One thing’s ior sure: this ain’t no western. A card-con movie trussed up with horses, six-guns, riverboat gamblers and a splendid set of sideburns, Maverick has great locations and costumes, but it’s as mixed up as any modern stab at the genre could possibly be. Somebody, somewhere along the line, suddenly remembered that a plot might be a good thing, but director Richard Donner’s handling of William Goldman’s script is particularly ham- fisted. Self-contained set-pieces long outstay their welcome and contribute to the feeling that this is a movie patched together in such a half- hearted manner that the hasty stitching isn’t just showing, it’s already beginning to unravel.

The main story structure has honorable gambler Bret Maverick trying to raise enough money to enter a big-league poker game with a stake of half a million dollars. 0n the way, he cracks a few quips, almost gets hung, meets wily female poker-player Jodie Foster, cracks a few more quips, ; falls in with old-style lawman James :

Garner, and eventually pulls a sting on the lot of us.

James Garner’s TV Maverick had a laid-back, rascally appeal, but here the character is merely an excuse for Mel Gibson to showcase his supposedly unpredictable quirks. Bret Maverick is a less manic,more engagingly comic screen creation than the nutter-with-a-badge played by Gibson in his lethal Weapon outings, but Donner - who also directed the star in the buddy cop trilogy - again gives his star too much rein. That said, it’s Gibson that punters pay their pocket-money to see, and to that extent Maverick offers value-for- money. Propping up the star vehicle are a rather miscast Jodie Foster, an array of pantomime cameos and, the movie’s saving grace, the gentlemanly

charm of the original Maverick James ; Garner. It’s rollicking, pie-packaged i entertainment with no narrative sense,

so you’ll just have to throw your money on the table and call its bluff. (Alan Morrison)

Maverick (PG) (Richard Donner, US, 1994) Mel Gibson, Jodie Foster, James

Garner. 127 mins. From Fri 15. General


The Beverly Hillbillies: “desperate parodies and inane slapstick’


For those not up to scratch with their American television history studies,

3 THE BEVERLY HILLBILLIES J The Beverly Hillbillies was a 60s

. : \ (35*. .. - , '4’ ' g 1' E

sitcom featuring the Clampett family, a bunch of naive backwoods illiterates who struck oil, became billionaires and moved to Beverly Hills. The joke centred around these poor fish being stuck out of water with only a billion dollars to look after them. llow the ioke’s the same, the screen’s iust bigger. There’s Jed (Jim Varney) who finds good in everyone, tough old Granny (Cloris leachman) the moonshine maker, pneumatic young tomboy Elly May (Erika Eleniak) and hungry dumb Jethro (Diedrich Bader). Once in the smoke, the four have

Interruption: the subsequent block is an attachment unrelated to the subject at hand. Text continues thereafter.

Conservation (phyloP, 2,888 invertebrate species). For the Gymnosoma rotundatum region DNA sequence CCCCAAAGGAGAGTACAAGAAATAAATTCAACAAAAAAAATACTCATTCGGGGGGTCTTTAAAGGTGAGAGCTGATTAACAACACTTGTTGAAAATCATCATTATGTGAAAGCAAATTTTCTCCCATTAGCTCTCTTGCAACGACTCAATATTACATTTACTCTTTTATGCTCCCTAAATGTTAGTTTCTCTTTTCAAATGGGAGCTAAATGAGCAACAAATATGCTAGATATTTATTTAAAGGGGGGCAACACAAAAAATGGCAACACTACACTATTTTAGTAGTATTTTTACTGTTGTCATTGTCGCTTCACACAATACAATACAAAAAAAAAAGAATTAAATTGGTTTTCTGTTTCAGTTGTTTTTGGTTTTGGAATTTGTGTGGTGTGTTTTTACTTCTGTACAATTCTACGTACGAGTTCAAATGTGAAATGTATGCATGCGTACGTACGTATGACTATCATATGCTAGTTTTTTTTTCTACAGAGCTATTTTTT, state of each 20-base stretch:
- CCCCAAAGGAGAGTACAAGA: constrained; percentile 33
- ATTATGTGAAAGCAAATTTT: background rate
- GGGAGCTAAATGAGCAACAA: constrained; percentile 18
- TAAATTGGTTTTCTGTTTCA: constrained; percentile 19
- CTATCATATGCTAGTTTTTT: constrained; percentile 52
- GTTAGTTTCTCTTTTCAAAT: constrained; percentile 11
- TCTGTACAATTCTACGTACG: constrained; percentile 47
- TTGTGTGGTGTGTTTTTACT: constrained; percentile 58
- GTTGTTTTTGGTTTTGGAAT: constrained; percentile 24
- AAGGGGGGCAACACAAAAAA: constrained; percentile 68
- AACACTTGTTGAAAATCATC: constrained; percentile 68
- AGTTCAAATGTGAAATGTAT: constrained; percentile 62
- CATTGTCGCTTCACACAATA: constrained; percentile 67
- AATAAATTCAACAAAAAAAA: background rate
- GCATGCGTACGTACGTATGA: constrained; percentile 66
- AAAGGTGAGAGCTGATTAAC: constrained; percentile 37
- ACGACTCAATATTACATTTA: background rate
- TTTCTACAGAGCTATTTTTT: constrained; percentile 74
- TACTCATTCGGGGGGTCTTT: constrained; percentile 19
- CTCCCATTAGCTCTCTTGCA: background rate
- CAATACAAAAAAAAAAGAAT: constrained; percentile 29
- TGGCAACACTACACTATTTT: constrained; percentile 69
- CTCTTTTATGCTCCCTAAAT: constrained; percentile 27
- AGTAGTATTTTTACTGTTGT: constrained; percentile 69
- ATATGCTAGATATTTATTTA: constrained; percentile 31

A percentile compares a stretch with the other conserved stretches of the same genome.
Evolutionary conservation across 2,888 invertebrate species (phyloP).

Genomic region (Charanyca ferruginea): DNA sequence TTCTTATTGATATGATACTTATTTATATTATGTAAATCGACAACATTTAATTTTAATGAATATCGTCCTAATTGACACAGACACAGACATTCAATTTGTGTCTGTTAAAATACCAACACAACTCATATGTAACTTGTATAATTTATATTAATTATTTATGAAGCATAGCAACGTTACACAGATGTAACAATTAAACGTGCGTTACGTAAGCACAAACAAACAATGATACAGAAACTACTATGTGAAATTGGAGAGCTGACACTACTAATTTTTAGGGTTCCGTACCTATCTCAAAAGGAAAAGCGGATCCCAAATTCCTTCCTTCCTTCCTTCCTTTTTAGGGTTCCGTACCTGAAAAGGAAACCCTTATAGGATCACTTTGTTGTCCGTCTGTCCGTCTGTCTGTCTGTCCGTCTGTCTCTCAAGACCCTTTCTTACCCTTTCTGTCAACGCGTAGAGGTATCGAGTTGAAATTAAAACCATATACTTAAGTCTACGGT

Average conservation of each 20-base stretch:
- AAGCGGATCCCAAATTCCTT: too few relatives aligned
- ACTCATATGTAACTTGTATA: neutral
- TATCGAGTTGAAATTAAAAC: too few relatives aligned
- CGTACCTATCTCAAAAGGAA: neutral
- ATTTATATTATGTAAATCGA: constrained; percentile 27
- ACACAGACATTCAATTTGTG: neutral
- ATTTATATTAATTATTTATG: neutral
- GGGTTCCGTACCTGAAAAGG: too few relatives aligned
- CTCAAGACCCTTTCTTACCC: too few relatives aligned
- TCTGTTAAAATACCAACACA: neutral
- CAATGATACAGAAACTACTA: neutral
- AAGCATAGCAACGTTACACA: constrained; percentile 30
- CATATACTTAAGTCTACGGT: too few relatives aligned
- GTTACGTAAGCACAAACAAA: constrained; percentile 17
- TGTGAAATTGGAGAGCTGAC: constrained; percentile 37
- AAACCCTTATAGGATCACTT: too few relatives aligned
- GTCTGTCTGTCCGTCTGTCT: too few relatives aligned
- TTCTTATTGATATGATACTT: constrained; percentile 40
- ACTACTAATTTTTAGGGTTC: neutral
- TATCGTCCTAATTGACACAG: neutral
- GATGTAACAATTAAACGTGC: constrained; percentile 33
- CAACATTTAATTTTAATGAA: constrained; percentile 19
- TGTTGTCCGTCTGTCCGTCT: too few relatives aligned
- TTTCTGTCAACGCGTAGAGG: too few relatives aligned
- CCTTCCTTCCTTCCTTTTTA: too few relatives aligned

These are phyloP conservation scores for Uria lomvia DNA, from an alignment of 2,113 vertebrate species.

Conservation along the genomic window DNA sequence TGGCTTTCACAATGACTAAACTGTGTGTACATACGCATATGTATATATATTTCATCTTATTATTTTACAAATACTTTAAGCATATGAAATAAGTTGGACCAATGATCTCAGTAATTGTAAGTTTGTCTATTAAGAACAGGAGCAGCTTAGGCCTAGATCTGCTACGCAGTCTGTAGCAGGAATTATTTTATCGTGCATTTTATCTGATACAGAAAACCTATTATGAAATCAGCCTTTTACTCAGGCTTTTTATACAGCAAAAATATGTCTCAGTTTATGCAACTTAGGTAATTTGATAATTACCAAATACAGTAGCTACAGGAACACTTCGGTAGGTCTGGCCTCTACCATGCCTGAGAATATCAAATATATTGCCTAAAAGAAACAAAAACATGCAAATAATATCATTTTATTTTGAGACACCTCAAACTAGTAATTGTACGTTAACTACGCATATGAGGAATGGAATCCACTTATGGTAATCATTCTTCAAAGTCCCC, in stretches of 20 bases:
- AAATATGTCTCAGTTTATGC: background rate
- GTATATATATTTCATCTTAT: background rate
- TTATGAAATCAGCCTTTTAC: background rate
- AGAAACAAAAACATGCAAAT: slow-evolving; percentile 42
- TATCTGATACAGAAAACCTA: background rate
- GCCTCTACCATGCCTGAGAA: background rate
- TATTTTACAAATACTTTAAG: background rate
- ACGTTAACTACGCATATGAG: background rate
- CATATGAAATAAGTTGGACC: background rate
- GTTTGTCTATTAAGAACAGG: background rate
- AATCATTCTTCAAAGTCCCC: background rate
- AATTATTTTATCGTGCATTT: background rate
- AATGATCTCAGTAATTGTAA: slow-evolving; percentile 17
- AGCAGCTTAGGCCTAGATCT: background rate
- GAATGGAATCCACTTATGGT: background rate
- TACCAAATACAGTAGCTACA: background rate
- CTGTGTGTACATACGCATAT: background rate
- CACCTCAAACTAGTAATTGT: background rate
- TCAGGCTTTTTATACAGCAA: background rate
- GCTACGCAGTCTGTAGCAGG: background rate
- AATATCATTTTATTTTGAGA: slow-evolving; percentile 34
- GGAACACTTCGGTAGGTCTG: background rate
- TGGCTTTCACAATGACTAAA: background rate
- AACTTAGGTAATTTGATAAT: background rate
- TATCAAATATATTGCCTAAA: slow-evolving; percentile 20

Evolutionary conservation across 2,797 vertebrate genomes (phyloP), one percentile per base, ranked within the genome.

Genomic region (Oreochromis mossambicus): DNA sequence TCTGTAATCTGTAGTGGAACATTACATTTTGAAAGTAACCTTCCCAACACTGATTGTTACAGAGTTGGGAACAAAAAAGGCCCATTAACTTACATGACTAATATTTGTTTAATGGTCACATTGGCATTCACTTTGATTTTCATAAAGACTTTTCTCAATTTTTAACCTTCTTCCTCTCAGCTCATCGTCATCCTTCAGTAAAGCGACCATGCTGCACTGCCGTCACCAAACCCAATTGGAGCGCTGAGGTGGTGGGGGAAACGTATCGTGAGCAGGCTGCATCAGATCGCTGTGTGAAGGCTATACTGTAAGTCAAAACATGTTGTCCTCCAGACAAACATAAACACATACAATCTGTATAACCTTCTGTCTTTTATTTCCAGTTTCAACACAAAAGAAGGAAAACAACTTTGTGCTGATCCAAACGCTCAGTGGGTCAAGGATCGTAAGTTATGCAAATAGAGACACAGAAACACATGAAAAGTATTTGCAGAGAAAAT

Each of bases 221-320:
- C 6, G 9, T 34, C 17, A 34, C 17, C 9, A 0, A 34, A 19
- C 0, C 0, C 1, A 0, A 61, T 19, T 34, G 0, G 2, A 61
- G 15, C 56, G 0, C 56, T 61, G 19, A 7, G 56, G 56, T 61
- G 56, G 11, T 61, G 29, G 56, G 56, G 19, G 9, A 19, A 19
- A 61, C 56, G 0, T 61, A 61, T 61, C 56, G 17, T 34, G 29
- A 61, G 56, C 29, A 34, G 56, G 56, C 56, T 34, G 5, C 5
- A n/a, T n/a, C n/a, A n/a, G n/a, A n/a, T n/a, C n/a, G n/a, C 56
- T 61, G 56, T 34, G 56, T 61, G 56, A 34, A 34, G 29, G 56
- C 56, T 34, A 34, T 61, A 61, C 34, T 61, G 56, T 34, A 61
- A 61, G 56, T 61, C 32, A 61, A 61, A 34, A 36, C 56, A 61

; brown-nosing corporate banker Milburn Drysdale (Dabney Coleman)

and his super efficient but totally gawky sidekick Jane Hathaway (Lily Tomlin) to pamper their dosh and answer their every whim.

Can a film really be this bad? Here

j are several actors and a director who


Maverick: ‘rollicking, prepackaged entertainment'

( should know a lot better in search of a laugh. As such, it’s a tragedy: the laugh is never found. Admittedly, there

i are two almost wry moments amid the

| excruciatingly bad puns, desperate

parodies and inane slapstick. The plot of this completely risible small-to- large screen adaption matters not one jot, as the writers have gone for the formula of a laugh every 37 seconds and a stupid face or pose every minute. It’s a formula that might work when you have frequent breaks for commercials, but not over an hour- and-a-half. Apart from the completely wooden Varney, this leaves the actors trying their hearts out and, aside from

Tomlin, achieving absolutely zilch.

(T horn Dibdin)

The Beverly Hillbillies (PG) (Penelope

Spheeris, US, 1993) Jim Varney, Cloris

Leachman, Erika Eleniak, Diedrick

Bader. From Fri 15: General release.

business rip-off masterminded by his


Those old Hanna-Barbera Flintstones cartoons will never lose their

boss (Kyle Maclachlan, glowing in i anachronistic yuppie chin ’n’ grin). f When Barney’s put out of a job, he and wife Betty (Rosie O’Donnell) move in popularity because kids are kept wlth Fred and Wilma (Elizabeth Perklns), but money and power have

spellbound by the colour and Fred’s . noisiness’ "hue aduns tune into the ' altered the Flintstone household for I the worse. i

prehistoric parody of modern domestic ' , , The Flintstones movre holds onto the 5

life. Brian (Beethoven) Levant’s big , , . ,

screen treatment of the TV classic 0"9'"a' 59"“ 39mm” 0' 5055M”

increases the divide. The dinosaurs subu'ba" "Vi"!!! '3‘" mam“ 5‘ “'m' a : post-80s morality tale. It’s an odd mix

are cute, the Stone-Age sets bright , and chunky, the characters suitably : mat may be! sup'is'W'Vv “’0 heavy 0" plot. When the one-liners do come,

larger-than-life; but by focusing on a 2 however, they’re worth the wait,

plot about corporate greed and

consumer avarice, the little ’uns are particularly when involving liz Taylor’s l '

left with hardly anything to hold their 3 wonderfully sell-parodllioe mother-in- law. A bit short of a blockbuster, but

interest. Fred (John Goodman) is promoted to by "0 means "18 Vabba'dabba dildo it could have been. (Alan Morrison)

an executive post at the quarry when The Flintstones (U) (Brian levant, US,

best pal Barney (Rick Moranis) swaps test results with him, but little does 1 1994) John Goodman. Rick Moranis, the Invable |unk know that he’s mere], E Elizabeth Perkins, Rosie O’Donnell. 92

being set up as the Stooge my a big 1 mins. From Fri 22. General release.

The Flintstones: “prehistoric parody'

sponsored by BAC'ARDI BLACK

The List l5—28 July 199419